October 4, 1975
I got your letter, and I thank you for it. In writing my book, I was exposed enough to the world of show-biz to know that I wouldn’t want to be part of it, but I retain enough innocence or naivete to find it a thrill to get a letter from someone like you.
In December 1971, I had just arrived in Lubbock, Texas and was beginning to work on a draft of my book. The first thing I did was to write a sort of introduction – a justification for writing seriously about a rock ‘n’ roll singer from the Fifties. After all, the prevailing orthodoxy was that early rock ‘n’ roll was primitive and meaningless, and that things had been improving ever since. If you’ve even seen collections of articles by critics put out around then, that’s the attitude that emerges. But I know I didn’t feel that way, and I knew that most of my friends had turned off their radios by ’67 and were waiting for music that you could listen to and dance to and understand. They went to oldies record hops and Sha-Na-Na shows to enjoy the music, not to make fun of it. But it seemed like the media couldn’t see that, and so I found myself writing an apology or defense for what I was doing. Then one day, I heard your song, and was absolutely floored. In a couple of lines, you had poetically made a point that I had spent fifteen pages trying to express. And by the time I was ready to approach publishers, I could scrap that introduction – it was unnecessary, because that “progressive” view that rock ‘n’ roll was always improving was no longer much accepted. Maybe you were just the right person in the right place, but that’s what history’s all about.
Like you, the most pleasure I will get from my work will be the people who get exposed to Buddy Holly through my efforts. Also, there’s the satisfaction of doing something that a lot of fans have been hoping would get done for some time.
It took a long time to get the book published. I sent it to a lot of big publishers, but their attitude was, “Who’s Buddy Holly?” Or more gently, they didn’t think there was a market for it. One reader put it more bluntly (in a memo I wasn’t supposed to see): “Rock fans don’t read.” So that is why I wound up with Bowling Green Popular Press. The problem now is that it’s a small publisher, and I’m not sure they can distribute or promote it adequately. (Indeed, my initial reaction when I got your letter was, “How did he find out about the book?” Because if there have been any reviews, I haven’t seen them.) It’s not important to me that the book “sell” – I was lucky to have the opportunity to meet the people I did and learn as much about Buddy as I did, and that’s all I need. But I do hope that the book gets some exposure so that Buddy’s fans will know that it exists. And I’m worried that might not happen. Writing the book was easy compared to all this stuff. (In England, of course, things have been easier. The book’s been put out in paperback there and has sold 10,000 copies in a month, and has had all sorts of publicity on radio and in magazines.)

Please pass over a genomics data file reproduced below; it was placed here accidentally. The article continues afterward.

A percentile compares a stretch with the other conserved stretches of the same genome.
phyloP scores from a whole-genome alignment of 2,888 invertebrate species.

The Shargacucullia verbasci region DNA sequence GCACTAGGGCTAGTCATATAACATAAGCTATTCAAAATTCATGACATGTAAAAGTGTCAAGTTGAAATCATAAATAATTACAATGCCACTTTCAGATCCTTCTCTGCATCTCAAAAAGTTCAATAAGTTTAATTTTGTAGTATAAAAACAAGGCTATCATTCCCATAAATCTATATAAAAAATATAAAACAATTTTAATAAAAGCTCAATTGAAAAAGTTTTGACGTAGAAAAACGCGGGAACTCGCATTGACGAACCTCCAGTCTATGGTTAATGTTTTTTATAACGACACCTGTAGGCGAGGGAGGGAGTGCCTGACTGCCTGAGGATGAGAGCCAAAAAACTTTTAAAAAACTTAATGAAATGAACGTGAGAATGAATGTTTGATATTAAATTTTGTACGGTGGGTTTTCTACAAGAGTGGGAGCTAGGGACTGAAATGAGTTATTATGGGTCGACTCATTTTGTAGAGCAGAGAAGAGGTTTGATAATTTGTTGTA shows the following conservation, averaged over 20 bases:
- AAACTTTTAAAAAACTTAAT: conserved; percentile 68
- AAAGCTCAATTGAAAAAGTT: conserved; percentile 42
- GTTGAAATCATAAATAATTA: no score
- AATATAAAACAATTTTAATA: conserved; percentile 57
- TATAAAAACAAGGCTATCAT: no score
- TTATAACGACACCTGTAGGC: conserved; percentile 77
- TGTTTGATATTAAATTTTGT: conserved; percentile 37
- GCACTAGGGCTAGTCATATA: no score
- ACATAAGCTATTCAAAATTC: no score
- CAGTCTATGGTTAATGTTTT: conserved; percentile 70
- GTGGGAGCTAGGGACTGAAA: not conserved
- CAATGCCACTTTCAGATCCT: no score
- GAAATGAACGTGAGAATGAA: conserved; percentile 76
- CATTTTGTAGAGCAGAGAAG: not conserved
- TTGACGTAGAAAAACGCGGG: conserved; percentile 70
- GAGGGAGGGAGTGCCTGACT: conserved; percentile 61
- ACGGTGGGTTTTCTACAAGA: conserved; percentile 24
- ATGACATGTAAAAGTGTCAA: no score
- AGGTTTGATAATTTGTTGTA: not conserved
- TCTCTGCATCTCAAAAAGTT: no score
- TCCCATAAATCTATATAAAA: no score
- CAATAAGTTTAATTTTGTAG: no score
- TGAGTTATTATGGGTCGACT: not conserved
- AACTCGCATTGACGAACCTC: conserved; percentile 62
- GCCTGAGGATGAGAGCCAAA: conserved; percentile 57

Right now, I’m working as an environmental planner. As you can probably understand, I didn’t write the book in order to become a “professional” writer – I never felt the need for someone’s stamp of approval, and getting a book published didn’t make me a better writer. I just did it because no one else had, and it was about time. So now I’m writing reports on local groundwater supplies, and if it’s not so dramatic, it has its own satisfactions.
I almost got to see you perform in Lubbock, just before I left there in March 1972, you were due to come in for a show, but then you were ill and the show was cancelled. I live about 25 miles from Boston now, so if you’re ever going to be there, let me know. I’d like to meet you sometime.
Once again, thanks for writing. I like your music, and as much as that, I like your attitude towards “stardom” and your refusal to let people make something of you that you didn’t want to be. Being true to yourself is such a simple notion, but the pressures to do otherwise are immense. That’s one thing I’d like to have people learn from my book on Holly – that he grew with success, but was not destroyed by it. He had a sense of personal responsibility, and he wasn’t scared off by how tough it was going to be to do what he wanted to do.
Thanks for singing our song, and best wishes in all you do.
Sincerely, John Goldrosen
P.S. If it wasn’t clear from the book: MCA put out that terrible set after taking it away from Boylan – it was completely contrary to everything he wanted to do. So blame it on some ignorant big exec’s, not Boylan.
Buddy Holly is one of Don McLean’s biggest influences and his untimely death in a plane crash in 1959 is immortalised in ‘American Pie’ as ‘the day the music died’. Though Buddy Holly is a superstar today, his fame had almost vanished by the end of the 1960s. That all changed in 1971 with the release of ‘American Pie’ and it has been said that if it wasn’t for Don McLean then nobody would have heard of Buddy Holly today. In fact not only is Buddy’s music highly popular, but his life story has been made into a successful movie and musical. The inspiration for the movie ‘The Buddy Holly Story’ was John Goldrosen’s definitive biography of Buddy Holly written over a 12 month period in 1971-72. John Goldrosen was one of the first to acknowledge Don McLean’s success in rejuvenating interest in Buddy Holly. In 1975 John wrote to Don and this intriguing document has been made available to us by Don McLean. In it you will see how important ‘American Pie’ was in the Buddy Holly story. As Don says, “this is not patting myself on the back, it’s just how it really was.”